It is the second year of Texas’ single sticker program and the Travis County Tax Office is rejecting about a third of vehicle registration renewals, mostly due to people obtaining their inspection at the wrong time.

"Not only has single sticker increased the lines at our tax office locations but we are also facing many angry customers because they inspected their vehicles at the wrong time," said Tax Assessor-Collector Bruce Elfant.

This is the year when vehicle owners are to "sync" the expiration date of their of vehicle inspection to their registration sticker. Unfortunately, customers continue to be confused about how that happens. As a result, the tax office is rejecting about a third of the more than 18,000 vehicle registration renewals it receives each month.

In 2015, the first year of single sticker, the tax office rejected more than 221,000 vehicle registration renewals and it is on pace to do the same this year. Postage alone to return rejected mail-in registrations is costing Travis County taxpayers more than $30,000 annually.

Many people did not understand they were not to inspect their vehicle until it was time to renew their 2016 registration sticker. "What happened is some inspection stations allowed these people to renew their inspections based on the vehicle owner’s inspection sticker date instead of informing customers they did not need an inspection until the registration sticker was about to expire," Elfant said. "Now their registration sticker is about to expire and they are finding themselves forced to get another inspection – paying for two inspections in less than a year."

Inspection stations are under the Texas Department of Public Safety (DPS). Elfant suggests vehicle owners return to the station that inspected their vehicle to request another inspection free of charge. If the station refuses, report the station that inspected the vehicle too early to DPS.

More confusion also surrounds the 90-day window in which vehicle owners have to renew. "The public clearly does not understand the 90-day window, which means you can inspect your vehicle up to 90 days before your registration sticker expires but no sooner than that," Elfant said.

Travis County residents either are miscounting the 90 days or some think they need inspection before the 90 days kicks in. Tax office employees are confronted with customers that inspected their vehicles too early, some by only one day. "It is really a difficult situation," Elfant said.

The best thing vehicle owners can do is forget the 90-day window, Elfant added. Instead, make it simple.

"When you receive your registration renewal notice in the mail know that is the time to inspect your vehicle – not before that," Elfant said.

To be safe, Elfant encourages everyone to sign up for the Texas Department of Motor Vehicles’ email reminder for registration renewal at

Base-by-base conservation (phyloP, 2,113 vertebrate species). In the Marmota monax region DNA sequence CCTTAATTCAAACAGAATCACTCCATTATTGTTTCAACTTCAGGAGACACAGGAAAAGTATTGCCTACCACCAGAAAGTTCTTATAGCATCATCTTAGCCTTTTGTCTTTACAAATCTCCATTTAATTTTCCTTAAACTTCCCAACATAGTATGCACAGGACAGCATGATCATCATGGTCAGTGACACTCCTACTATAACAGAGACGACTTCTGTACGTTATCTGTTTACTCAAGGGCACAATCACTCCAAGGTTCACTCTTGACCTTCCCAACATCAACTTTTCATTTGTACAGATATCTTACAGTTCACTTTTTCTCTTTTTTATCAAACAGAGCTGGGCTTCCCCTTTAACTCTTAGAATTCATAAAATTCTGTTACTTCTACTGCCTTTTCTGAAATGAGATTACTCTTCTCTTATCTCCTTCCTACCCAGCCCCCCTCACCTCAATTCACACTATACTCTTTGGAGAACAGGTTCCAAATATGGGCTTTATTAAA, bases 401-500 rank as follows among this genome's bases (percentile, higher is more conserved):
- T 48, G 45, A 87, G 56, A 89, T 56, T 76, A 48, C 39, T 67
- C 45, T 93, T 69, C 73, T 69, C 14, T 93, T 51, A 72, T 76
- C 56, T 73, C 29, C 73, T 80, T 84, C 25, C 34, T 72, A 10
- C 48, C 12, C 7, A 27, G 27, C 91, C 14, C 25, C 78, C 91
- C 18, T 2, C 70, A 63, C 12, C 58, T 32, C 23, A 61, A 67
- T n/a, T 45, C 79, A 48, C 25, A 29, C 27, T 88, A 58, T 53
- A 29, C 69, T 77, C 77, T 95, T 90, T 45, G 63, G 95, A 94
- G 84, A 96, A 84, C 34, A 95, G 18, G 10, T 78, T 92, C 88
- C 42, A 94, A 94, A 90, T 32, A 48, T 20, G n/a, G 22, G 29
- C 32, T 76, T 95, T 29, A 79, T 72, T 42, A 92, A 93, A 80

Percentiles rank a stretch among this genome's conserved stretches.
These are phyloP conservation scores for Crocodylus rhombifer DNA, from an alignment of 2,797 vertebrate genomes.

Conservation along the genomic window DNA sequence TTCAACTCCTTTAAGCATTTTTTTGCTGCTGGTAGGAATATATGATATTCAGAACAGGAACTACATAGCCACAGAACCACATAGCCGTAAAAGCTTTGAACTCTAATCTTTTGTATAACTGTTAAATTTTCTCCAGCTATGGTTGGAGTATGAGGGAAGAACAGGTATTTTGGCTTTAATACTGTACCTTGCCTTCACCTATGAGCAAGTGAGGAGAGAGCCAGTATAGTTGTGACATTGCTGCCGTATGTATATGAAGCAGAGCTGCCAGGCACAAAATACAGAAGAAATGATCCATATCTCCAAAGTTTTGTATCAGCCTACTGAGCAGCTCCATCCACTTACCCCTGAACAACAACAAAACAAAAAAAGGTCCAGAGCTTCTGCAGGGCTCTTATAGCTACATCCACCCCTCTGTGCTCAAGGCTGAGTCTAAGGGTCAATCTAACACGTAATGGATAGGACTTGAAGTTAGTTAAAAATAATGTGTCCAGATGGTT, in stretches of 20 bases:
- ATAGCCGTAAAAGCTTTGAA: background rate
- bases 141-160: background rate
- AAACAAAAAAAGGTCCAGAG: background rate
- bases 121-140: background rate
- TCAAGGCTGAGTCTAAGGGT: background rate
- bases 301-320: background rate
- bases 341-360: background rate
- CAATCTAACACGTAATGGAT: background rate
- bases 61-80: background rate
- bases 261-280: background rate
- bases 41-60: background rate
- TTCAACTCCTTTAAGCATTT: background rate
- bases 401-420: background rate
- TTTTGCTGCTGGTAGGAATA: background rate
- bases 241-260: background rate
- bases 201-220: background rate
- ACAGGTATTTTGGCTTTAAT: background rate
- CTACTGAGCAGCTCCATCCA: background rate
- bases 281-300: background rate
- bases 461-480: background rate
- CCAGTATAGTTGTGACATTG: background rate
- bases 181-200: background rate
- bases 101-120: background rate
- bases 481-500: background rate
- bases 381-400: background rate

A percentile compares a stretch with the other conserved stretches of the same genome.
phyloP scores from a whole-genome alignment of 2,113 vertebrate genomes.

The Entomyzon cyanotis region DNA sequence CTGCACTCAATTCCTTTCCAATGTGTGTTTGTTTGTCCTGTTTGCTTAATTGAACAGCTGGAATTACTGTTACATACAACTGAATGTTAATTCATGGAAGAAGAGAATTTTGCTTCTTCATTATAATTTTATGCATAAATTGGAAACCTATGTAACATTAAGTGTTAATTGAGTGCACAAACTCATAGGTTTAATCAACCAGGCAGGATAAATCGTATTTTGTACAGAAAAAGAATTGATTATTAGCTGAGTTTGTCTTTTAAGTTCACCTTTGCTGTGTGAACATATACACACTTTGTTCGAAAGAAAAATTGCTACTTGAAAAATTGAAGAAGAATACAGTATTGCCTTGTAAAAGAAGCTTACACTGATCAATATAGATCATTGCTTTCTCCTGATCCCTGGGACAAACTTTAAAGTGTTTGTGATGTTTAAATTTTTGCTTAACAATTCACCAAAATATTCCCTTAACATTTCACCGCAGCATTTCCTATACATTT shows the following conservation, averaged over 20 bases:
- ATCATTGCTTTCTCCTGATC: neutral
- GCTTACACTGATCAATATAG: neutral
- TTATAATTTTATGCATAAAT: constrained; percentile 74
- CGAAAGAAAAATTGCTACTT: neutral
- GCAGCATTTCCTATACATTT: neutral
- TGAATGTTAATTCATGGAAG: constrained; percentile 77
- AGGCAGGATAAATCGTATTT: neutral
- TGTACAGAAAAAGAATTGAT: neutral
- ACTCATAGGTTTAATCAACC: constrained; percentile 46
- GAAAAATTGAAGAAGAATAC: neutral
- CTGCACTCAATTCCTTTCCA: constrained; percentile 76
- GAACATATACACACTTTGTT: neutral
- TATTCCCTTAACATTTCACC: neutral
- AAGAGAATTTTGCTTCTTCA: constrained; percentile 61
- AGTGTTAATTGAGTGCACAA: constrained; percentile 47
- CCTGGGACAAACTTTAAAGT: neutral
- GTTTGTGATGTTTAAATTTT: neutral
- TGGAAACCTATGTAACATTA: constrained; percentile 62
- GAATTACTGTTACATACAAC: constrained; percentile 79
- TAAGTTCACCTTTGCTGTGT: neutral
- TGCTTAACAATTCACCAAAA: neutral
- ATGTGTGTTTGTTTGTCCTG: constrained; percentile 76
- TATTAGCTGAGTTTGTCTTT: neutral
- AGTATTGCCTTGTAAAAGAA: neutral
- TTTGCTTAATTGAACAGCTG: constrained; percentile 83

"This way even if your renewal notice is lost in the mail or you moved and forgot to notify the TxDMV of your new address, you will be sure to receive a reminder that your registration is due, and again, remember that as soon as you see your renewal notice you should take your car or truck in for inspection," Elfant said.


June 21, 2016 - Help register Travis County's eligible voters by becoming a Volunteer Deputy Registrar

RegisterBeCountedsm

Volunteer Deputy Registrars help citizens register to vote, promote voter registration at community events and within social networks, distribute voter registration applications and confirm that applications are completed correctly, issue an official receipt as proof of registration, and deliver applications to the Voter Registrar within five days of completion.

Becoming a deputy registrar allows you to help the tax office register 90 percent of the county’s eligible voters by the 2016 Presidential Election. Currently, the tax office needs to register approximately 36,500 county residents to reach that goal.

Training opportunities:

Tuesday, July 5, 2016 – 10:30 a.m., 12:30 p.m. or 6:30 p.m. Travis County Tax Office, 5501 Airport Blvd., Austin, TX 78751. Registration for this event is not required.

Saturday, July 9, 2016 – 10 a.m. First Unitarian Universalist Church of Austin, 4700 Grover Ave., Austin, TX 78756. Registration for this event is requested at https://goo.gl/R1MYmQ

For more information, please visit www.TravisCountyTax.org or call (512) 854-9473. Follow the tax office on Facebook for all the latest voter registration news, including training dates, www.facebook.com/TravisCountyTaxOffice.


May 3, 2016 - Top 10 delinquent taxpayers announced

The top 10 delinquent property taxpayers were announced today by Bruce Elfant, the Travis County Tax Assessor-Collector, before the monthly auction of foreclosed properties at the downtown Heman Sweatt Courthouse.

While the tax office has collected 98.64 percent of the property taxes owed for the county’s 111 government entities, including school districts and cities, for the 2015 tax year, it has 18,146 property owners who collectively owe over $36 million.